Mayor Robin Lentz recognized Bass via official city proclamation delivered at the April 18, 2017 Fernandina Beach City Commission Meeting. The proclamation cited Bass for her professionalism, integrity and “legendary compassion.”
The proclamation called Bass “The Keeper of All Knowledge and Oracle to the Chief.” She was twice recognized as the Police Department’s Civilian Employee of the Year. For more than thirty years Ms. Bass maintained sensitive hiring documents, mandatory training records, personnel files, budget records, audits and reviews, state and federal reports, payroll and benefit documents, official correspondence, subpoena calendars, health care and much more.
In accepting the proclamation Bass said, “I just wanted to thank the city for letting me have the wonderful opportunity of working for the city for 30 years. My husband retired [from the city], my sister retired, and my brother-in-law retired, and now I am retiring. We figured the other day that there is probably about 120 years of city service from our family. I love the Fernandina Beach Police Department, and I love the employees. It’s been a pleasure, but it is time to leave. Thank you very much.”
Following a round of applause, Fernandina Beach Police Chief Jim Hurley stepped to the podium. “We’ve had retirement luncheons and some get-togethers with Suzanne over the past few weeks,” Hurley said, “and it’s been kind of sad to see her go. She’s been perhaps the most loyal, hardest working employee that I’ve ever had the pleasure of working with. She cares so much for our agency and the city. She’s just a remarkable person, and we appreciate her so much. Tough shoes to fill for her replacement. We are very thankful for her service.”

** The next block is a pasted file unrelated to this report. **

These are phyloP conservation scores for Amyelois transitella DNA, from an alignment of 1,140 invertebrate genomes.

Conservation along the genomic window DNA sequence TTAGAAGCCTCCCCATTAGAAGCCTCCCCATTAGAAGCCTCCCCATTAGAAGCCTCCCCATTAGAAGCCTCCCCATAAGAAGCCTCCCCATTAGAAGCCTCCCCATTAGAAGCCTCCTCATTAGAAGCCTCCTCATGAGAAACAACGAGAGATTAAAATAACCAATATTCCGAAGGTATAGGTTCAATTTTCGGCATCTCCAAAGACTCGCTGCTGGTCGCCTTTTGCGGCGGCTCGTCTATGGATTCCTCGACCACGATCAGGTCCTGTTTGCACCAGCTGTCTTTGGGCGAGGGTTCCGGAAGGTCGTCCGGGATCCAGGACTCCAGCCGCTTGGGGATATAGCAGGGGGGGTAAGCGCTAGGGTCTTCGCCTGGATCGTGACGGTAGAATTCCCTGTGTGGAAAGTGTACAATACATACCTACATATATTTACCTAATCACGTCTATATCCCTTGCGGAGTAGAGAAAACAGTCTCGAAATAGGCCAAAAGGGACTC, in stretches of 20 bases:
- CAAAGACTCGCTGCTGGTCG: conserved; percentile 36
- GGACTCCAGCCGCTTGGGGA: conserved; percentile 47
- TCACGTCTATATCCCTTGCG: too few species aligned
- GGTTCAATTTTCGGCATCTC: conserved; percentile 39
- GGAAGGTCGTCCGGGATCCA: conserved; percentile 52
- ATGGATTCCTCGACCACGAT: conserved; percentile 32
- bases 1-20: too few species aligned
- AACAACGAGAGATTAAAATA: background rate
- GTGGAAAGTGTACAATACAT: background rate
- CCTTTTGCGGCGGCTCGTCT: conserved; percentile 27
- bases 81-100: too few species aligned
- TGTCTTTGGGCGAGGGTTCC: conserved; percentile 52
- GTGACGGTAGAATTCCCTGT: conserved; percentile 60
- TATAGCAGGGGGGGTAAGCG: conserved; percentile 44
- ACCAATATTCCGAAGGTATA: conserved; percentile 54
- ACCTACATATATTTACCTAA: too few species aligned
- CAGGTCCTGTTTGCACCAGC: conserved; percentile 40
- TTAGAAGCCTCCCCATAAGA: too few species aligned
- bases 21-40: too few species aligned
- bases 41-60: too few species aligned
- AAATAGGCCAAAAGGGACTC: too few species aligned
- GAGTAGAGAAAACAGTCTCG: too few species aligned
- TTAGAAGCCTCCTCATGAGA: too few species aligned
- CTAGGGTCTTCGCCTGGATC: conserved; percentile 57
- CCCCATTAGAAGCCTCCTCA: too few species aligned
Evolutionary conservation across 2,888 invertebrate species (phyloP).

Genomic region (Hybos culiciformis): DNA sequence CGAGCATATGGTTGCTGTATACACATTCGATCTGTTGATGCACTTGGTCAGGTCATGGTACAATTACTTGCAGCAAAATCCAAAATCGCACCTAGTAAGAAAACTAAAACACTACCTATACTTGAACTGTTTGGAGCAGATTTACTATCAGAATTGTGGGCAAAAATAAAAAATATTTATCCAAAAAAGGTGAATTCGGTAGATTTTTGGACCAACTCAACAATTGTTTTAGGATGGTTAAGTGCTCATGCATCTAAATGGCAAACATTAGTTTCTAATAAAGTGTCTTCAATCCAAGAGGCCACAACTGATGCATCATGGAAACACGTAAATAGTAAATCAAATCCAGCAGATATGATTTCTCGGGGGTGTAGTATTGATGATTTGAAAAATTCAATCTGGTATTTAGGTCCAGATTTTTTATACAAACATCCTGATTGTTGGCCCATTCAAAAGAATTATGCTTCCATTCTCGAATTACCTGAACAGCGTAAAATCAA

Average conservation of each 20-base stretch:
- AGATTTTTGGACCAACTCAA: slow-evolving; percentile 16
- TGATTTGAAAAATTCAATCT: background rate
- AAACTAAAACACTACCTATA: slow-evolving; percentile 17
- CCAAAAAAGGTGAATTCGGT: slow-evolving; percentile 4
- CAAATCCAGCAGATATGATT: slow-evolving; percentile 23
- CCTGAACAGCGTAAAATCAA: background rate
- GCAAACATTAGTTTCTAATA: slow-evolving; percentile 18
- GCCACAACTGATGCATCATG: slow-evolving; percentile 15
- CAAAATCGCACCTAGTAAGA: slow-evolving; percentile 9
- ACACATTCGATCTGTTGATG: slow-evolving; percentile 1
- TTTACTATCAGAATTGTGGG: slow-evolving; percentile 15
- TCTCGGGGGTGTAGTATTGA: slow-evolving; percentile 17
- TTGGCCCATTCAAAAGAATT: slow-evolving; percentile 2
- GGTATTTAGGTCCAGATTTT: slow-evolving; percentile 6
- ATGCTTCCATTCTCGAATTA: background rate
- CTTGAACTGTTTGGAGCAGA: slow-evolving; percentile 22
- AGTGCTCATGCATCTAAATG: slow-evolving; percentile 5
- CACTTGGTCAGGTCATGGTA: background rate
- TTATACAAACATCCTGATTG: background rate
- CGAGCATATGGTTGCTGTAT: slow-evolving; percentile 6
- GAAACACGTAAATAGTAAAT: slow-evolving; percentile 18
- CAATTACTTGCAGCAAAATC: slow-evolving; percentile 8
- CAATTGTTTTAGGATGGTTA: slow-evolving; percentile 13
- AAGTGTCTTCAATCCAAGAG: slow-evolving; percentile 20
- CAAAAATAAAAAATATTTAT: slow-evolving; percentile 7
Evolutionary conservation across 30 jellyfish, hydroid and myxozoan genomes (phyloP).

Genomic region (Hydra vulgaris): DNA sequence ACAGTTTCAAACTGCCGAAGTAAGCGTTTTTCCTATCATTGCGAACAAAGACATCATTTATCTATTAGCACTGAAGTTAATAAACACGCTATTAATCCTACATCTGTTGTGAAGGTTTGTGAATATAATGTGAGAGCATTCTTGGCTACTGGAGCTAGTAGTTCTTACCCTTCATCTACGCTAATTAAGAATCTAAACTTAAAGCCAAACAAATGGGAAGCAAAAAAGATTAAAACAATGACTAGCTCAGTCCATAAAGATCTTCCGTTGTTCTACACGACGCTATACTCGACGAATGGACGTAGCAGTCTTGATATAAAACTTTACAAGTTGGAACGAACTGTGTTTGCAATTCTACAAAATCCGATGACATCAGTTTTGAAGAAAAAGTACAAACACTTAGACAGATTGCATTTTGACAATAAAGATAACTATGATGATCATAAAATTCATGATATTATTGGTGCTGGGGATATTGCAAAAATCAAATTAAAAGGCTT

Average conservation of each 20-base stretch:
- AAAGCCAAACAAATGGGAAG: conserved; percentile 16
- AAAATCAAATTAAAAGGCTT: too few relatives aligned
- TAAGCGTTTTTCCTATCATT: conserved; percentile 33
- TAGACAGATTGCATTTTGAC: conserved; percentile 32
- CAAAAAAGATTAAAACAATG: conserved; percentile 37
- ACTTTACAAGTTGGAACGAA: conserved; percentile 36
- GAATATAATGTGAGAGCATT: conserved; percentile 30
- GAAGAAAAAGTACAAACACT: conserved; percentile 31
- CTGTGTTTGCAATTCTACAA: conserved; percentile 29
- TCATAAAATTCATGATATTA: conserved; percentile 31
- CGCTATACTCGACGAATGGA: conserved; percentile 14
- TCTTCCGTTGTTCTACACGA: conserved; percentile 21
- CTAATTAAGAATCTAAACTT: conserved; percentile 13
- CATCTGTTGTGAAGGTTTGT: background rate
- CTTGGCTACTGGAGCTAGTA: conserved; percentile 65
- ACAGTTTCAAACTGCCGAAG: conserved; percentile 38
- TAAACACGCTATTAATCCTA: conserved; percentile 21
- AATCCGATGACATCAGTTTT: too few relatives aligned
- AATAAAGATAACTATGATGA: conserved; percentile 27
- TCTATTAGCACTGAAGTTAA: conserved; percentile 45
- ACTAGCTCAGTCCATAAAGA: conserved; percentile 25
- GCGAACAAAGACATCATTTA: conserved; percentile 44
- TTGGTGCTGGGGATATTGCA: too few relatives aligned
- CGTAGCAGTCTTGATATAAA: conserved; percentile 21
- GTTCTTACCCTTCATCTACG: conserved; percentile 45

Following the chief’s remarks, Bass received another round of applause from the audience.
Editor’s Note: Suanne Z. Thamm is a native of Chautauqua County, NY, who moved to Fernandina Beach from Alexandria,VA, in 1994. As a long time city resident and city watcher, she provides interesting insight into the many issues that impact our city. We are grateful for Suanne’s many contributions to the Fernandina Observer.
Submitted by Suanne Z. Thamm Reporter – News Analyst April 20, 2017 3:14 p.m.
Horseback riding on island beaches has a long tradition and many loyal supporters.But increasingly Fernandina Beach City Commissioners (FBCC) are fielding complaints from beachgoers who object to what the horses leave behind.While the tourism industry promotes scenes like this:
What many beachgoers are finding to their consternation is this:
At the urging of City Commissioner Roy Smith, the FBCC discussed what seems to be another chapter in the never-ending saga of animal control on city beaches.Smith told his fellow commissioners, “We’ve got to stop talking about this problem and fix it.”He suggested that the city require that each horse on city beaches wear a “diaper bag” to collect its waste, because the current situation makes city beaches “look terrible.”
North Florida Land Trust will be spending Earth Day cleaning up a stretch of road on Big Talbot Island. NFLT is asking the public to join them on Saturday, April 22 from 9 a.m. to noon to clean up the section of highway to prevent trash from entering the state park and the waterways.